The Trade Union Congress’ (TUC) unusually militant call for spreading the benefits of new technology with the shortening of the work week has once again been subject to the kind of ridicule that every pro-worker initiative or proposal does.
The weekend itself was first decried as an impossibility and proof of the idle nature of feckless workers. The eight-hour work day was won in bitter struggle. Before the minimum wage came into effect, commentators said that it was anti-business and would prove catastrophic.
So it’s no surprise that commentators are branding the TUC as anti-employer and anti-business. These sort of concessions are impossible. Don’t they know how the world works?
Yet there exists an early blueprint for accepting automation in exchange for sharing the benefits of it.
In the 1960s, port operators on the American west coast were seeking to replace the inefficient ‘break-bulk’ cargo to containerised cargo, using cranes rather than the old hook-based system. The New York Times wrote, in a 2002 article on the episode, that “in accepting automation, the union recognised that productivity would soar and the number of longshoremen needed would plunge”.
Indeed the number of dock workers had, by 2002, been decimated on the west coast – from more than 100,000 workers in the 1950s to 10,500 at the turn of the millennium.
In the 60s, though, the longshoremen were able to negotiate that port operators would share the wealth that they expected to flood in thanks to automation with unionised workers.
“The productivity gains were so phenomenal that it was easy for the employers to pay high salaries,” labour relations expert at Berkely Harley Shaiken told the New York Times.
There were issues with the longshoremen’s struggle, with some sections of the left arguing that the demands were not militant enough, and that there was a collision of interests between the union leadership and the rank and file, the latter with a stronger appetite for a fight.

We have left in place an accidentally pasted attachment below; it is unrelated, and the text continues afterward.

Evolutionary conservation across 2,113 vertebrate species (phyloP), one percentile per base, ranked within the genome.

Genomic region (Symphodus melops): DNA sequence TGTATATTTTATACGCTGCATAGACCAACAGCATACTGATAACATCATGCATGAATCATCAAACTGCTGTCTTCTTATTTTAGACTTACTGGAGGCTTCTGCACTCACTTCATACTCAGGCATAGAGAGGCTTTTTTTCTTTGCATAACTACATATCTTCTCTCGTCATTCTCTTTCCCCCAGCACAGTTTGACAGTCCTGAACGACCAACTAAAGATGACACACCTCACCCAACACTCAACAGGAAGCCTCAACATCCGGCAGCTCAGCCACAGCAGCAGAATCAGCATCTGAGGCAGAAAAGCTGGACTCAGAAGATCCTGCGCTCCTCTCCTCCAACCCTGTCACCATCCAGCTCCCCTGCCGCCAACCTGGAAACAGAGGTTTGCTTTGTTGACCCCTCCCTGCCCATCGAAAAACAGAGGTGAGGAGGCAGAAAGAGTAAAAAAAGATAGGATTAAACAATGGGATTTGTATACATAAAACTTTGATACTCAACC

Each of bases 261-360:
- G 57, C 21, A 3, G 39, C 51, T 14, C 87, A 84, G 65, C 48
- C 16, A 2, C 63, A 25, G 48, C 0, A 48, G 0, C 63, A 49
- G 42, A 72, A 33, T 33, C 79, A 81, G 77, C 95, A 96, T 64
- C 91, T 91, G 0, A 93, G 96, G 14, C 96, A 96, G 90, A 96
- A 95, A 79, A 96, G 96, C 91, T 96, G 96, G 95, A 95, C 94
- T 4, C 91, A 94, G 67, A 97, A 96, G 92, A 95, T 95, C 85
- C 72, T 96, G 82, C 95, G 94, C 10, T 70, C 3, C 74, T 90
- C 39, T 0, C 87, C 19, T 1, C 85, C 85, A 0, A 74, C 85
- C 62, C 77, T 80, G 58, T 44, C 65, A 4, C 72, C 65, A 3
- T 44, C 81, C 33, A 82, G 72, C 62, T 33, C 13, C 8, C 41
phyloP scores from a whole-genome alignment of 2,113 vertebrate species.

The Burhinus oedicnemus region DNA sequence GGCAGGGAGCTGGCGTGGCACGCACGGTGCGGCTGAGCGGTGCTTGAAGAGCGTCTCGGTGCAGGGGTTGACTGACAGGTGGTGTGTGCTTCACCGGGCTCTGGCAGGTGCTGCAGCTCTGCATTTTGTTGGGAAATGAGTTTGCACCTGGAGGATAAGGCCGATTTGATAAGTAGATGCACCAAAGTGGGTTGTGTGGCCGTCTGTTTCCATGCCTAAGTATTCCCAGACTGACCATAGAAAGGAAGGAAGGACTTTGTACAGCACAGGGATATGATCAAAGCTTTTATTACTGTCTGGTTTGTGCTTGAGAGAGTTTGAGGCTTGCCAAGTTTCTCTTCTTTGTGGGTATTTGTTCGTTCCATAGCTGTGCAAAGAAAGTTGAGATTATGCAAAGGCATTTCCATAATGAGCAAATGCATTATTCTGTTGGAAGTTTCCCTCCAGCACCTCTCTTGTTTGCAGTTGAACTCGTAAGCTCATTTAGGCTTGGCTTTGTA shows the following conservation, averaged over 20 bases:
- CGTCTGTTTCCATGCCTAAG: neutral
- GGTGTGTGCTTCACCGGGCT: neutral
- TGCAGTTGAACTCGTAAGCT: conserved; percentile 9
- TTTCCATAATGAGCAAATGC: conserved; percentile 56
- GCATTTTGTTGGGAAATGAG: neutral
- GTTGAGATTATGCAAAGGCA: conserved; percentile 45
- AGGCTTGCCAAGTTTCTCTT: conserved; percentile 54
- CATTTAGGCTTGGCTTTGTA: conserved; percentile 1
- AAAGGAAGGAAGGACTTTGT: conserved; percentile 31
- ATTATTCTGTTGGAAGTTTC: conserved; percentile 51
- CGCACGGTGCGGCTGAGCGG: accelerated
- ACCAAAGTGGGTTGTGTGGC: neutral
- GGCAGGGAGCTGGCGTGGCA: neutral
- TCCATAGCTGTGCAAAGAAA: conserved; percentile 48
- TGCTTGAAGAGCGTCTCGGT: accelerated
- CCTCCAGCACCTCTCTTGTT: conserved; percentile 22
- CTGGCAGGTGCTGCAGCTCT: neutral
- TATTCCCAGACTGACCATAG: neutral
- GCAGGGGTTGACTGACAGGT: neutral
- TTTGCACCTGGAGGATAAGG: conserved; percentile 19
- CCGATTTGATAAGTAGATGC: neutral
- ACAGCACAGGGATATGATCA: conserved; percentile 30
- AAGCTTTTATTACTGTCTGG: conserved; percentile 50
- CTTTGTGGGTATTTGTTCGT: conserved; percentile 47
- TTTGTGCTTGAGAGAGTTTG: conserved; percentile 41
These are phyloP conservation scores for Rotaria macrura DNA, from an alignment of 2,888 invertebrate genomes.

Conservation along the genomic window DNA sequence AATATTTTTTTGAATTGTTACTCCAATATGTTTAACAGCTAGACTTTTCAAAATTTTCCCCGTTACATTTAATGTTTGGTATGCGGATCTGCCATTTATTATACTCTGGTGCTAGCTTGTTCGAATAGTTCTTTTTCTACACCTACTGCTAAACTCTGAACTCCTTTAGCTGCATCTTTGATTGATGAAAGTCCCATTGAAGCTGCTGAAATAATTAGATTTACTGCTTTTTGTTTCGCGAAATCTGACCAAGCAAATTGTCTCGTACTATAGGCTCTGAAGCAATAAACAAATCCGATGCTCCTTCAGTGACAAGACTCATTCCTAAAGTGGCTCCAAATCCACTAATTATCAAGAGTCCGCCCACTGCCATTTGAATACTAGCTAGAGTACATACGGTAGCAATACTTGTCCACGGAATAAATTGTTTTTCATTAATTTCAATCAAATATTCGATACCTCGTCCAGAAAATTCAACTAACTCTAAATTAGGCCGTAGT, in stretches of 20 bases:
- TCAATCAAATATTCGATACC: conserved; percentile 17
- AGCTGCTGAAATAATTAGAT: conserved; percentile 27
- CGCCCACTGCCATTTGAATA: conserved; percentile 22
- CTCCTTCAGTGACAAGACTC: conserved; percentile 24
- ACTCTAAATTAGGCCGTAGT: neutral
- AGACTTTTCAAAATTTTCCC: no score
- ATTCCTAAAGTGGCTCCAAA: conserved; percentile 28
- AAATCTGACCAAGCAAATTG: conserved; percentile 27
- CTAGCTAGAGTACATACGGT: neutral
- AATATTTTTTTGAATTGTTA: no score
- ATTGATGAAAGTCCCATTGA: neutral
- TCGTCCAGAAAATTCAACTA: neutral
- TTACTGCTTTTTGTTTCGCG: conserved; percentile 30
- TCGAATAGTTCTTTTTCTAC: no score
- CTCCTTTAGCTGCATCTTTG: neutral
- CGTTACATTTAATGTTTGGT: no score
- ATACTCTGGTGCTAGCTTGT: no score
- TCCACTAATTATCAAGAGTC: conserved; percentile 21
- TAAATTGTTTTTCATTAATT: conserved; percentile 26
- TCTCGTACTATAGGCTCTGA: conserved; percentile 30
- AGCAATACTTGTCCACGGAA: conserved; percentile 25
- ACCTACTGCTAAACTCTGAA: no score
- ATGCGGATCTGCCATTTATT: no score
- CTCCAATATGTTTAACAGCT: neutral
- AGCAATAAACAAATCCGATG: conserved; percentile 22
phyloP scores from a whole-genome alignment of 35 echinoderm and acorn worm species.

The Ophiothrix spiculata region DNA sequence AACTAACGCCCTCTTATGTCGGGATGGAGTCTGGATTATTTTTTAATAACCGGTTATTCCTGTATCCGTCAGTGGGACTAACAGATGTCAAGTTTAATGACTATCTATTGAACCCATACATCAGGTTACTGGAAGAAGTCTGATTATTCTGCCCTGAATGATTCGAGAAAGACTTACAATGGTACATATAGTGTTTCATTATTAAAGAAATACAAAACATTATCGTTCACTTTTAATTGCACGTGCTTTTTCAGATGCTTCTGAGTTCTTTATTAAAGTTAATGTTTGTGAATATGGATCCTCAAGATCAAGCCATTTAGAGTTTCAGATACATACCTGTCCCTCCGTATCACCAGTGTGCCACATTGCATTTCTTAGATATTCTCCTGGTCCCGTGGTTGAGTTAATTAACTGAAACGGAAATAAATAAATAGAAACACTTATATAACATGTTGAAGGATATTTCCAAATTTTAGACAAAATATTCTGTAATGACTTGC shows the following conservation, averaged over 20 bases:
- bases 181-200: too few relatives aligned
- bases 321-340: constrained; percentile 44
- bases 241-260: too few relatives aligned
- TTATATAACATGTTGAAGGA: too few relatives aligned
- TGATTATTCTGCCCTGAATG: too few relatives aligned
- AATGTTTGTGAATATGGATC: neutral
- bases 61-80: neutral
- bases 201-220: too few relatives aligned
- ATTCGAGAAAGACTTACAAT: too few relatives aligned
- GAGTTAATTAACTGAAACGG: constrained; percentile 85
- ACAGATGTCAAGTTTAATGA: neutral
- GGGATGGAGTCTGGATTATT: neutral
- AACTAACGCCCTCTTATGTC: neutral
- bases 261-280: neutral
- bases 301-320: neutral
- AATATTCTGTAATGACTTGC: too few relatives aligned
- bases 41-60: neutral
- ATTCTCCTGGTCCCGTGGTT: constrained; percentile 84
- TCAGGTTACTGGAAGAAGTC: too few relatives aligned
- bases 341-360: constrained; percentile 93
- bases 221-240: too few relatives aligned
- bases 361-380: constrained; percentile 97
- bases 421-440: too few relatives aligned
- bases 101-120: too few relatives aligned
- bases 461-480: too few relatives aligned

This debate continues today. The American secretary for labour under Obama’s presidency, Thomas Perez, in just 2016 urged US seaports to consider the ‘needs’ of dock workers.
The dock workers’ struggle can be seen as a microcosm of the effects of automation in wider society that we are only just starting to see and comprehend.
We can’t wait until some arbitrarily picked date like the TUC’s proposed ‘2100’ when there are immense hurdles to overcome today.
New technologies like self-driving cars, for example, threaten the workers in the multi-trillion dollar logistics industry. ‘Industry 4.0’ which is frequently being touted as the next ‘industrial revolution’ will seek to use technology to squeeze ever more ‘efficiencies’ from workers, and automate others out of existence.
Leaving aside that it’s strange that we have collectively settled for the two-day weekend – while productivity soars and wages are depressed – the TUC’s call for a four-day week is, if anything, long overdue. The genie is out of the bottle.
This is why it’s so important to debate initiatives like the shortening of the work week and the universal basic income. It’s up to all of us to navigate a path that would empower and enrich the majority of people, rather than impoverish the majority for the profits of a few.
The Silicon Valley companies undoubtedly have economists in their headquarters plotting out how automation and AI might impact society and jobs. If they are left to their own devices, steering the future of society without the input or consent of citizens, these benefits will be left for the Silicon Valley companies alone.
Take Jeff Bezos’ net worth, and Amazon’s 1 trillion dollar status, while workers are put under harsh conditions to meet strict quotas as proof of the intention of the Silicon Valley companies. The tax status of these companies is another.
But the benefits brought in by new technology could, quite easily, be used to enrich society. It won’t happen without a fight but it is possible. Not only is the TUC’s proposal feasible, it is likely.